Meet the Board: Dennis Russell

Meet the Board: Five Questions or Less
Dentistry, Surfing and Survival on a Deserted Island

Nonprofit consultant Dennis Russell has worked in healthcare management for more than 25 years, and currently serves on the FSA Board of Directors and Strategic Issues Committee. To learn a few new things about him, we sent him five random questions. Here's what he told us:

Dennis RussellWhat are the book(s) you’ve given most as a gift and why? True North by Bill George. It is a book about discovering your Authentic Leadership Style vs. emulating or modeling someone else. It was very helpful for me and others seem to feel the same way.

  • Gracious Space by Patricia Hughes with Bill Grace. Our culture has slid into polarized positions that have "coarsened" our communities. This book (short paperback) has proven very effective when I work with organizations that are struggling to find common ground.

    What did you want to be as a child, and how similar/dissimilar is it to where you are now in your career? In 6th - 9th grade, I wanted to be a helicopter pilot so I could get to remote beaches for uncrowded surf. In high school, I wanted to be a dentist to help children that have had traumatic dental experiences (like me) recover. Very different from Health Care Administration/Retirement Executive and Consulting, but I do travel to remote, uncrowded surf locations.

    What lesson or wisdom would you impart on your 25-year-old self? Listen more, place yourself intentionally around people with disparate life experiences and perspectives, learn Spanish, trade stuff for stamps in your passport.

    If you were stranded on a deserted island, what would you hope to have with you? 
  • A knife
  • Clear plastic for shelter and water catchment
  • A fishing net 
  • A giant box of matches
  • Satellite phone with batteries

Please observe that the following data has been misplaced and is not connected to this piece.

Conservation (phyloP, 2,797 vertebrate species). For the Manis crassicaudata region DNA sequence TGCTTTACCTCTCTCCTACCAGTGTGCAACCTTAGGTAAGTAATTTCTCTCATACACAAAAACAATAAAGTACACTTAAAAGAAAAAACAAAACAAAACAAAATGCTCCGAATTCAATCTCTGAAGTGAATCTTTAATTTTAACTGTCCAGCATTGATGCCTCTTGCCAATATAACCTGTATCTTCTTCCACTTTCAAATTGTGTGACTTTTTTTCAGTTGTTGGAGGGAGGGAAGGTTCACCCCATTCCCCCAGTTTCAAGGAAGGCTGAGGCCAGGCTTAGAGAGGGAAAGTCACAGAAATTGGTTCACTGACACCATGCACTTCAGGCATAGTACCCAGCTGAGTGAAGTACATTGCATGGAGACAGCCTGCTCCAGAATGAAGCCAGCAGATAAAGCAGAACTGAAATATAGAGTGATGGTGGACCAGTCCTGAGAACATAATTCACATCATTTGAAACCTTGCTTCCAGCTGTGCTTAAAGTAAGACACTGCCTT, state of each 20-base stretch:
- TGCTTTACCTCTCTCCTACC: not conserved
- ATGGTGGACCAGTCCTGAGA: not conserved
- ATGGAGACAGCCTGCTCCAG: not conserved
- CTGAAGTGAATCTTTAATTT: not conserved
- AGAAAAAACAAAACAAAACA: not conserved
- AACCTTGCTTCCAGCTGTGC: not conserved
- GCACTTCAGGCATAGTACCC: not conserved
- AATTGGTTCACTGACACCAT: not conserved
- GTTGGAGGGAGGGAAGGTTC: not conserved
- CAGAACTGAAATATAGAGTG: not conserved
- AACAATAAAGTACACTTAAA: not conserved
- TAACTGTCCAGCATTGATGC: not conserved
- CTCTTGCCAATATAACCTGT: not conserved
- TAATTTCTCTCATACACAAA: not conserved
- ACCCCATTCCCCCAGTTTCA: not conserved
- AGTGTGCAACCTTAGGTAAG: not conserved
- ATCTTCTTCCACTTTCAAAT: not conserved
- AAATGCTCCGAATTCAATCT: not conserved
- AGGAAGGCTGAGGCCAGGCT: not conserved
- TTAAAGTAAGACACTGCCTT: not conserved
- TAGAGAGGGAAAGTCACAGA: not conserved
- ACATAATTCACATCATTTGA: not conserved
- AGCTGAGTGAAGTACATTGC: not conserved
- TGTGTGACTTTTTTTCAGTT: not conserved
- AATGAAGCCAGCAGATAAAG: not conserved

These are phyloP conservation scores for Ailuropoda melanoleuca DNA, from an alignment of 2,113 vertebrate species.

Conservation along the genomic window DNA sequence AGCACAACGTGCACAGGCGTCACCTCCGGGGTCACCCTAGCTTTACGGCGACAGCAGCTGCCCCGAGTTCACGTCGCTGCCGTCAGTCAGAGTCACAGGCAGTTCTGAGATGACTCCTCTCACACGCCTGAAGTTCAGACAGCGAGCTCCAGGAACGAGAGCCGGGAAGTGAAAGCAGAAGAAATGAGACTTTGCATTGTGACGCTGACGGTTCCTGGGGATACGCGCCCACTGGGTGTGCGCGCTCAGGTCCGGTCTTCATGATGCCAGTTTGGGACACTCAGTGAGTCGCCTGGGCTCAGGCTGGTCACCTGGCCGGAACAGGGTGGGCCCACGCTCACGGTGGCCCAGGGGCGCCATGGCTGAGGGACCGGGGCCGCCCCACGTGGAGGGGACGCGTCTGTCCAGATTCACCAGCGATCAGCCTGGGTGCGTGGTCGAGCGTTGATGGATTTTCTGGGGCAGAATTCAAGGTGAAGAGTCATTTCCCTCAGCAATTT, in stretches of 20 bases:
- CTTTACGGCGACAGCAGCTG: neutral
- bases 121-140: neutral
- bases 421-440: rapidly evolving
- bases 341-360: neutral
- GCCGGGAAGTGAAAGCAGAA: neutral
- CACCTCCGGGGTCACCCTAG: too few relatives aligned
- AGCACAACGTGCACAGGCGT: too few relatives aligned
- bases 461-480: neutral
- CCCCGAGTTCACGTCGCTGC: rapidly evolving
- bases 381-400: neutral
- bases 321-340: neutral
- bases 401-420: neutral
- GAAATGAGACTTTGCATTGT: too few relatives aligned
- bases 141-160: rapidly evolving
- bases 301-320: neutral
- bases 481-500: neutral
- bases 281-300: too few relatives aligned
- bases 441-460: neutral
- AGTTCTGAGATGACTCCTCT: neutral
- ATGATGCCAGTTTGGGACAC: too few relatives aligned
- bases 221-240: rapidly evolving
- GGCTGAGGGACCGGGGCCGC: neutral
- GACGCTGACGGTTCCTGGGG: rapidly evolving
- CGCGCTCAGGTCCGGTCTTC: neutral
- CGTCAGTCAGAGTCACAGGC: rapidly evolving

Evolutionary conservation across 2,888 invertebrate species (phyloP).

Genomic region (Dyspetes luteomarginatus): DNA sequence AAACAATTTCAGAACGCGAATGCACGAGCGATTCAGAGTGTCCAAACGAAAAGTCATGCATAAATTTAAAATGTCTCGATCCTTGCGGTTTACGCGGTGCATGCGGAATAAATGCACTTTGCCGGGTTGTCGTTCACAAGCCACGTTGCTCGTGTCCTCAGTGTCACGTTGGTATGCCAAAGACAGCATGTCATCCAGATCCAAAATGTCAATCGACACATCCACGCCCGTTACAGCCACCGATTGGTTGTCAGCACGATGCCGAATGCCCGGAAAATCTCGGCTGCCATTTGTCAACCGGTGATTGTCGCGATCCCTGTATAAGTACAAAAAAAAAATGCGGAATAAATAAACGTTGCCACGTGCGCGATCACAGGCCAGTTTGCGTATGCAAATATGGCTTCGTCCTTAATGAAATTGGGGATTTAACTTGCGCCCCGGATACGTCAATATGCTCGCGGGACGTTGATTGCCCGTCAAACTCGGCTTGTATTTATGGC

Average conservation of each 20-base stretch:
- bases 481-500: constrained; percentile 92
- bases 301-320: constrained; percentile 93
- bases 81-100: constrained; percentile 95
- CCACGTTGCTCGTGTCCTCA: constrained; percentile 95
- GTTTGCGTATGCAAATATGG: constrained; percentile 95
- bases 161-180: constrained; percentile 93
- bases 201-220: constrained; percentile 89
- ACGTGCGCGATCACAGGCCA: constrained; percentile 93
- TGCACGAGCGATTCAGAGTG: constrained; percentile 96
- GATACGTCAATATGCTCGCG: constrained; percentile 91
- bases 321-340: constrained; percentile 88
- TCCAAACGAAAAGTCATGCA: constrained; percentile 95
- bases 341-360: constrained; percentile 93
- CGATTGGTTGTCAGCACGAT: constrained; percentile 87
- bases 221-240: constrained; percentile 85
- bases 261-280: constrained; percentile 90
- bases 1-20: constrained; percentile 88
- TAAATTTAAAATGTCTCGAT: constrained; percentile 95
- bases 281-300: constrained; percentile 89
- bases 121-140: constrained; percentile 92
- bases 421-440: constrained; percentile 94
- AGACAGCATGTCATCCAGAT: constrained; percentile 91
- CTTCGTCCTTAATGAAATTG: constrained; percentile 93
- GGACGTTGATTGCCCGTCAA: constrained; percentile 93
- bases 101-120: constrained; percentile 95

• Wide-brimmed hat
  • Inflatable raft/oars
  • A hammock
  • Bug spray
  • Sunblock
  • A headlamp
  • A surfboard if there were waves
Whom do you admire and why?

I have always said if I could have dinner with anyone dead or alive, I would choose the following:

  • Mother Teresa. The year she won the Nobel peace prize, my daughter was born. Her struggle to help people overcome poverty and distress was humbling and I even wanted to name my daughter Teresa (didn’t win on that account) in recognition of this amazing woman.
  • Stephen Hawking. It was really my son who did a paper on him in Jr. High school that introduced me to Stephen Hawking. My son ended up getting a Physics degree from Oberlin, electrical engineering degree from Columbia and will finish his PhD at MIT this year. He was encouraged by Stephen’s outlook on life and commitment not to let his disability keep him from accomplishing so much to benefit our world.
  • Maya Angelou. I love her poetry, confidence, activism and humility. She influenced so many and is a great influencer for many of us.
  • Nelson Mandela. I really came to appreciate him more after watching the movie “Invictus.” Hard to imagine a life-time commitment to overthrow Apartheid, even after 27 years in prison. Using soccer to improve racial tensions was genius.
  • Martin Luther King. Obviously, the top of most people's list to spend time with. Amazing man of faith and willing to risk everything for a cause far bigger than anyone thought achievable. His tactics and commitment to peace were not a passive movement, but non-violent activism.

Two people that I admire today as much as those above would be:

  • Judy Brown. Her investment in me and so many emerging leaders in our field will bear fruit for many years to come. She was a key element in the design of the National Leadership Academy sponsored by LeadingAge, as well as the Kendal Leadership Program. She has coached and helped develop over 500 leaders in our field and had done it in such a humble, quiet manner.
  • Jimmy Carter. I don’t think his presidency will ever be ranked in an upper tier, but his passion and energy to make a difference for those people on the fringes is compelling. He leveraged his notoriety to influence others and also contributed his time, talent and treasure to make a real difference in his community, the nation and, to some extent, the world.

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